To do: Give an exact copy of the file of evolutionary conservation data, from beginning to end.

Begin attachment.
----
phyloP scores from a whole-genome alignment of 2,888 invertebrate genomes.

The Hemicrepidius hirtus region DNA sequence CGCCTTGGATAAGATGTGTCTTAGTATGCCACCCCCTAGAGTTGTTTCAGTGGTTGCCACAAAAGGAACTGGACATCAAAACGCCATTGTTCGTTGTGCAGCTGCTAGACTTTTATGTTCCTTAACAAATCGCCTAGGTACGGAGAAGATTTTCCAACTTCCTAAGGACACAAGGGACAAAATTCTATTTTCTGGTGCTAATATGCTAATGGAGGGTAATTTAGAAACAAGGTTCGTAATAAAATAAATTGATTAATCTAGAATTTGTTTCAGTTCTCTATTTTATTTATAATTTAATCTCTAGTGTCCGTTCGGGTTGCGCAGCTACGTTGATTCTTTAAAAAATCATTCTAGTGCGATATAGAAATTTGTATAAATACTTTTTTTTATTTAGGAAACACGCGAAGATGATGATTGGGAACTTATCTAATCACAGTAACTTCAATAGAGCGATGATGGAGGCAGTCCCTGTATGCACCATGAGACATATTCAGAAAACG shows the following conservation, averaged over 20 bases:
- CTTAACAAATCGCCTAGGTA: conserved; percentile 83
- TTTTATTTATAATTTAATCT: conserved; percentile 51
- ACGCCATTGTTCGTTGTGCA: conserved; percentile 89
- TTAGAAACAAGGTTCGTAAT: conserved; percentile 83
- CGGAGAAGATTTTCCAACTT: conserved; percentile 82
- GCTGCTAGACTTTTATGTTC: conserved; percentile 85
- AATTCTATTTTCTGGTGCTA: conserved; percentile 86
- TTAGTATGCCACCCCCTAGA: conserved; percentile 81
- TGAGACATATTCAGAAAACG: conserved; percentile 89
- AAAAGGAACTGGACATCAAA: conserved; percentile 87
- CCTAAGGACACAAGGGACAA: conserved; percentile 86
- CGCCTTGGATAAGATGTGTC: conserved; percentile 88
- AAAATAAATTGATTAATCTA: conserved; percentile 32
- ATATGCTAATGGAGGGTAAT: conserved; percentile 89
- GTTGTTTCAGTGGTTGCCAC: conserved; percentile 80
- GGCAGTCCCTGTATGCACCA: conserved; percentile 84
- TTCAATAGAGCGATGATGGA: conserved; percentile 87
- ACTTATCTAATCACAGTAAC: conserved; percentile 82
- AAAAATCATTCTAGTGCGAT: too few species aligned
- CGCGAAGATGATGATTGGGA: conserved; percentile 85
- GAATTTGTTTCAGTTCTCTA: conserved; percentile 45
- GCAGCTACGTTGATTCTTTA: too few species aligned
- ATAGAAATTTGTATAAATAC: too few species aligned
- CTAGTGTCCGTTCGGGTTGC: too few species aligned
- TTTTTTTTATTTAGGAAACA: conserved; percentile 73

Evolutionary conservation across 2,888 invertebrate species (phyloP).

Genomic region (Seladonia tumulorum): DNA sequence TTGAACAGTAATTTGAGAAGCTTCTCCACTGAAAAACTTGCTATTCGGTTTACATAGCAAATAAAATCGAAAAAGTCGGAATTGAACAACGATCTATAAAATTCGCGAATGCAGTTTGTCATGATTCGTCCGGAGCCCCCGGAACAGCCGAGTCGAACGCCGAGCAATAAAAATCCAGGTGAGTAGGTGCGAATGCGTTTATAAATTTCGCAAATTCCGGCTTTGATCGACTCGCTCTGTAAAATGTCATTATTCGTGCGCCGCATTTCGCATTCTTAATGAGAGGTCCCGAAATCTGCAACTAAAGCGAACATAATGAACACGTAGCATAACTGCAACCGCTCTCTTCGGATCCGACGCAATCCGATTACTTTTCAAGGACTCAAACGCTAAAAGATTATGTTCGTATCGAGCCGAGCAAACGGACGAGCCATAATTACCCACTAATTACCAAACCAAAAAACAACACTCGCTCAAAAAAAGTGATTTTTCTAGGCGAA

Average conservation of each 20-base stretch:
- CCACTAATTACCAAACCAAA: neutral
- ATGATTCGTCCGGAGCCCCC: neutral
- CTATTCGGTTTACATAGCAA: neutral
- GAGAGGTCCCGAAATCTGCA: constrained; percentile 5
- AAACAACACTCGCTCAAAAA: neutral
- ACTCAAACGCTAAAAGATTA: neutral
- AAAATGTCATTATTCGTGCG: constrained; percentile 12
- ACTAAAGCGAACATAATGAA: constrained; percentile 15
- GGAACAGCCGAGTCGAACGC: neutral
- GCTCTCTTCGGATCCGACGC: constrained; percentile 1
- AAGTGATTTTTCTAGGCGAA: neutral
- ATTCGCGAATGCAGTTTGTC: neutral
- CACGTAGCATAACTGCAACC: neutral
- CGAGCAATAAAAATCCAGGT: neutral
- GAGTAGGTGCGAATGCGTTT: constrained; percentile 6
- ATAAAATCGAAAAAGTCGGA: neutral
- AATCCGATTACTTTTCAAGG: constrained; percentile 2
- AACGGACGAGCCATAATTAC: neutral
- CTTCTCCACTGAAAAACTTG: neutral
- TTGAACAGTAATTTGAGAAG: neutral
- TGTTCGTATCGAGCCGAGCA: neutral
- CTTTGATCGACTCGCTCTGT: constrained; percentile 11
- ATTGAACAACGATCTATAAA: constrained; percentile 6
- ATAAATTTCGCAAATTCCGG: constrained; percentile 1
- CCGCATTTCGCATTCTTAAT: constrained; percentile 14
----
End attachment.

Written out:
phyloP scores from a whole-genome alignment of 2,888 invertebrate genomes.

The Hemicrepidius hirtus region DNA sequence CGCCTTGGATAAGATGTGTCTTAGTATGCCACCCCCTAGAGTTGTTTCAGTGGTTGCCACAAAAGGAACTGGACATCAAAACGCCATTGTTCGTTGTGCAGCTGCTAGACTTTTATGTTCCTTAACAAATCGCCTAGGTACGGAGAAGATTTTCCAACTTCCTAAGGACACAAGGGACAAAATTCTATTTTCTGGTGCTAATATGCTAATGGAGGGTAATTTAGAAACAAGGTTCGTAATAAAATAAATTGATTAATCTAGAATTTGTTTCAGTTCTCTATTTTATTTATAATTTAATCTCTAGTGTCCGTTCGGGTTGCGCAGCTACGTTGATTCTTTAAAAAATCATTCTAGTGCGATATAGAAATTTGTATAAATACTTTTTTTTATTTAGGAAACACGCGAAGATGATGATTGGGAACTTATCTAATCACAGTAACTTCAATAGAGCGATGATGGAGGCAGTCCCTGTATGCACCATGAGACATATTCAGAAAACG shows the following conservation, averaged over 20 bases:
- CTTAACAAATCGCCTAGGTA: conserved; percentile 83
- TTTTATTTATAATTTAATCT: conserved; percentile 51
- ACGCCATTGTTCGTTGTGCA: conserved; percentile 89
- TTAGAAACAAGGTTCGTAAT: conserved; percentile 83
- CGGAGAAGATTTTCCAACTT: conserved; percentile 82
- GCTGCTAGACTTTTATGTTC: conserved; percentile 85
- AATTCTATTTTCTGGTGCTA: conserved; percentile 86
- TTAGTATGCCACCCCCTAGA: conserved; percentile 81
- TGAGACATATTCAGAAAACG: conserved; percentile 89
- AAAAGGAACTGGACATCAAA: conserved; percentile 87
- CCTAAGGACACAAGGGACAA: conserved; percentile 86
- CGCCTTGGATAAGATGTGTC: conserved; percentile 88
- AAAATAAATTGATTAATCTA: conserved; percentile 32
- ATATGCTAATGGAGGGTAAT: conserved; percentile 89
- GTTGTTTCAGTGGTTGCCAC: conserved; percentile 80
- GGCAGTCCCTGTATGCACCA: conserved; percentile 84
- TTCAATAGAGCGATGATGGA: conserved; percentile 87
- ACTTATCTAATCACAGTAAC: conserved; percentile 82
- AAAAATCATTCTAGTGCGAT: too few species aligned
- CGCGAAGATGATGATTGGGA: conserved; percentile 85
- GAATTTGTTTCAGTTCTCTA: conserved; percentile 45
- GCAGCTACGTTGATTCTTTA: too few species aligned
- ATAGAAATTTGTATAAATAC: too few species aligned
- CTAGTGTCCGTTCGGGTTGC: too few species aligned
- TTTTTTTTATTTAGGAAACA: conserved; percentile 73

Evolutionary conservation across 2,888 invertebrate species (phyloP).

Genomic region (Seladonia tumulorum): DNA sequence TTGAACAGTAATTTGAGAAGCTTCTCCACTGAAAAACTTGCTATTCGGTTTACATAGCAAATAAAATCGAAAAAGTCGGAATTGAACAACGATCTATAAAATTCGCGAATGCAGTTTGTCATGATTCGTCCGGAGCCCCCGGAACAGCCGAGTCGAACGCCGAGCAATAAAAATCCAGGTGAGTAGGTGCGAATGCGTTTATAAATTTCGCAAATTCCGGCTTTGATCGACTCGCTCTGTAAAATGTCATTATTCGTGCGCCGCATTTCGCATTCTTAATGAGAGGTCCCGAAATCTGCAACTAAAGCGAACATAATGAACACGTAGCATAACTGCAACCGCTCTCTTCGGATCCGACGCAATCCGATTACTTTTCAAGGACTCAAACGCTAAAAGATTATGTTCGTATCGAGCCGAGCAAACGGACGAGCCATAATTACCCACTAATTACCAAACCAAAAAACAACACTCGCTCAAAAAAAGTGATTTTTCTAGGCGAA

Average conservation of each 20-base stretch:
- CCACTAATTACCAAACCAAA: neutral
- ATGATTCGTCCGGAGCCCCC: neutral
- CTATTCGGTTTACATAGCAA: neutral
- GAGAGGTCCCGAAATCTGCA: constrained; percentile 5
- AAACAACACTCGCTCAAAAA: neutral
- ACTCAAACGCTAAAAGATTA: neutral
- AAAATGTCATTATTCGTGCG: constrained; percentile 12
- ACTAAAGCGAACATAATGAA: constrained; percentile 15
- GGAACAGCCGAGTCGAACGC: neutral
- GCTCTCTTCGGATCCGACGC: constrained; percentile 1
- AAGTGATTTTTCTAGGCGAA: neutral
- ATTCGCGAATGCAGTTTGTC: neutral
- CACGTAGCATAACTGCAACC: neutral
- CGAGCAATAAAAATCCAGGT: neutral
- GAGTAGGTGCGAATGCGTTT: constrained; percentile 6
- ATAAAATCGAAAAAGTCGGA: neutral
- AATCCGATTACTTTTCAAGG: constrained; percentile 2
- AACGGACGAGCCATAATTAC: neutral
- CTTCTCCACTGAAAAACTTG: neutral
- TTGAACAGTAATTTGAGAAG: neutral
- TGTTCGTATCGAGCCGAGCA: neutral
- CTTTGATCGACTCGCTCTGT: constrained; percentile 11
- ATTGAACAACGATCTATAAA: constrained; percentile 6
- ATAAATTTCGCAAATTCCGG: constrained; percentile 1
- CCGCATTTCGCATTCTTAAT: constrained; percentile 14